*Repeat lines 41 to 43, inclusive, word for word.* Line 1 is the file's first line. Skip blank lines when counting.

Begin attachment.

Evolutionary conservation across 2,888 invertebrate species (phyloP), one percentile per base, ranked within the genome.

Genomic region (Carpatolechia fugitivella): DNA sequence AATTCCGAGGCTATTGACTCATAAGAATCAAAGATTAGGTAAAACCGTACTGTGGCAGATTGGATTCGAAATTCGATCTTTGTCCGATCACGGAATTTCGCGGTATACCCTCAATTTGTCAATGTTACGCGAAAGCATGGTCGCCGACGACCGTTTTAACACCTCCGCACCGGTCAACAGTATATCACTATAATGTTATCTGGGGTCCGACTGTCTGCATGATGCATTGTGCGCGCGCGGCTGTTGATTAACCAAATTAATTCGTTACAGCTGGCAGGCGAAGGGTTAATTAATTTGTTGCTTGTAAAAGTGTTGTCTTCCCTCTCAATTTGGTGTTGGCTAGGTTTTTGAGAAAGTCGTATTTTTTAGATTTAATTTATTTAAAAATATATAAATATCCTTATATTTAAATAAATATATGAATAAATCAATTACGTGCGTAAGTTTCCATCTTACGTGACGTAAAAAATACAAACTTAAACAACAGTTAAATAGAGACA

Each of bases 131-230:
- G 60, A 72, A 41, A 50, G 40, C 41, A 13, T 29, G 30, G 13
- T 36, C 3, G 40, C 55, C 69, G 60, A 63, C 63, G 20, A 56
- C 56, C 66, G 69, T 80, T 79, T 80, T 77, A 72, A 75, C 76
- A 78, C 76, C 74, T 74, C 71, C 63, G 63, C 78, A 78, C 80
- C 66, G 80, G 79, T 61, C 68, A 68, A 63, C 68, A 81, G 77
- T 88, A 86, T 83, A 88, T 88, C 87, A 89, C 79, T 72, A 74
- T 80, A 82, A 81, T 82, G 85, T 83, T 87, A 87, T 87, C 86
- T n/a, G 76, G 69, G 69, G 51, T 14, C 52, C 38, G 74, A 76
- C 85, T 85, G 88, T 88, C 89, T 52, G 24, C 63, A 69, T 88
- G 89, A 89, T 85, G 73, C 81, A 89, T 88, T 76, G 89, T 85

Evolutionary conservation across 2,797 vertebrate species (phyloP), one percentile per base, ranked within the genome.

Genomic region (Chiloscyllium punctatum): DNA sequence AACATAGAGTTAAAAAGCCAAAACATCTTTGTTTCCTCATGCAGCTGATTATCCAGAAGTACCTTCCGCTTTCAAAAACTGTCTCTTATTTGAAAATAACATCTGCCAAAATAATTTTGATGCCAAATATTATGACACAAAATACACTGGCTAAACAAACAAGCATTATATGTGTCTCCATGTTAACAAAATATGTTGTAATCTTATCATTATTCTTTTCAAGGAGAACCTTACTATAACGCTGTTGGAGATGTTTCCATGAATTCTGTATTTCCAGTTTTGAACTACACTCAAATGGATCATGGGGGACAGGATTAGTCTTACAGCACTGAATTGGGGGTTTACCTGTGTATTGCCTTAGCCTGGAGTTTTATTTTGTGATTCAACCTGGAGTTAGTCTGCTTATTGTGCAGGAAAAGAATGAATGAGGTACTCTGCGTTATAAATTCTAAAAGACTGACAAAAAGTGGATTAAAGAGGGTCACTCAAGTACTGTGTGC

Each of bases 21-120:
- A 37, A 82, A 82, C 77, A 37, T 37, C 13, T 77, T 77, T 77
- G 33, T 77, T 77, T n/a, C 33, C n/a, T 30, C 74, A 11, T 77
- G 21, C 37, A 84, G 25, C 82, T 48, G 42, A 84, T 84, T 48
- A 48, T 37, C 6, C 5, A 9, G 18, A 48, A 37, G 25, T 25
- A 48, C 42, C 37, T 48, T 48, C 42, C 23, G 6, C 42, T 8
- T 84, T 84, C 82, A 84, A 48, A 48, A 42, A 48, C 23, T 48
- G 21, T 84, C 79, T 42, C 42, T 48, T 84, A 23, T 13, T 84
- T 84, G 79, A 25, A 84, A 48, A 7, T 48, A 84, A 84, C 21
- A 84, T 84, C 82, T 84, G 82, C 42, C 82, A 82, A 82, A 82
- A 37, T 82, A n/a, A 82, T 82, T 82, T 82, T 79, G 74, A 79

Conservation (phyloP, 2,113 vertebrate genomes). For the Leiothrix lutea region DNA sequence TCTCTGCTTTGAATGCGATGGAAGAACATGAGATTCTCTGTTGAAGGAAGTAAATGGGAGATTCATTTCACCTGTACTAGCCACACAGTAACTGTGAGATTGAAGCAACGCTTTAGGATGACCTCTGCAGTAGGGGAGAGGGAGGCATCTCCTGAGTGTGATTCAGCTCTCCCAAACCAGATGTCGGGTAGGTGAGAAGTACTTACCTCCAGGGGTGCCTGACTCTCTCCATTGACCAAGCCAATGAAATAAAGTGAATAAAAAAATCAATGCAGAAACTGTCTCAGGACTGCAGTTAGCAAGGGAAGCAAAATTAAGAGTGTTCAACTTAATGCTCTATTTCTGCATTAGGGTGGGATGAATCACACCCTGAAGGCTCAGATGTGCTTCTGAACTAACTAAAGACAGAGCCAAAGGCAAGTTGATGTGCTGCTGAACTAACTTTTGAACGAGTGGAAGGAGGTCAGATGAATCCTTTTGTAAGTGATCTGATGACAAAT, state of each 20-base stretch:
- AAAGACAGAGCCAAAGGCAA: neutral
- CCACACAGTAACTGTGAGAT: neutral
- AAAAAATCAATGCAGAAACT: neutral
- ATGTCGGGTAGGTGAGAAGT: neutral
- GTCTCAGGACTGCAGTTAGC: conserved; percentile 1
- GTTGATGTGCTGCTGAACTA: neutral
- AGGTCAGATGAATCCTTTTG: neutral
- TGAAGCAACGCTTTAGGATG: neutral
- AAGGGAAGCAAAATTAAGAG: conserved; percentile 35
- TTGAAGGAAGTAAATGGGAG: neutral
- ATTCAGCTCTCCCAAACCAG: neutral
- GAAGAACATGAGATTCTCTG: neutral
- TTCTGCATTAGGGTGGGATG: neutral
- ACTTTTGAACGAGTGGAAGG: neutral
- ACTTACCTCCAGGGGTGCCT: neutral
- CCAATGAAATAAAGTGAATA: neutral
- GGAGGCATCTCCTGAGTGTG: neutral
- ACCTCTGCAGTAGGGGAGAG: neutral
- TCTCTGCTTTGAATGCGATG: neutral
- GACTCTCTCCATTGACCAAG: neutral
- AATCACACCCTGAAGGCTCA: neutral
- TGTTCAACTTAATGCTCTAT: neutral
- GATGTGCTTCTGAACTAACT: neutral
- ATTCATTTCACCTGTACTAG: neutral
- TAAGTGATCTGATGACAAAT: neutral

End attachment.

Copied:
- ACTTTTGAACGAGTGGAAGG: neutral
- ACTTACCTCCAGGGGTGCCT: neutral
- CCAATGAAATAAAGTGAATA: neutral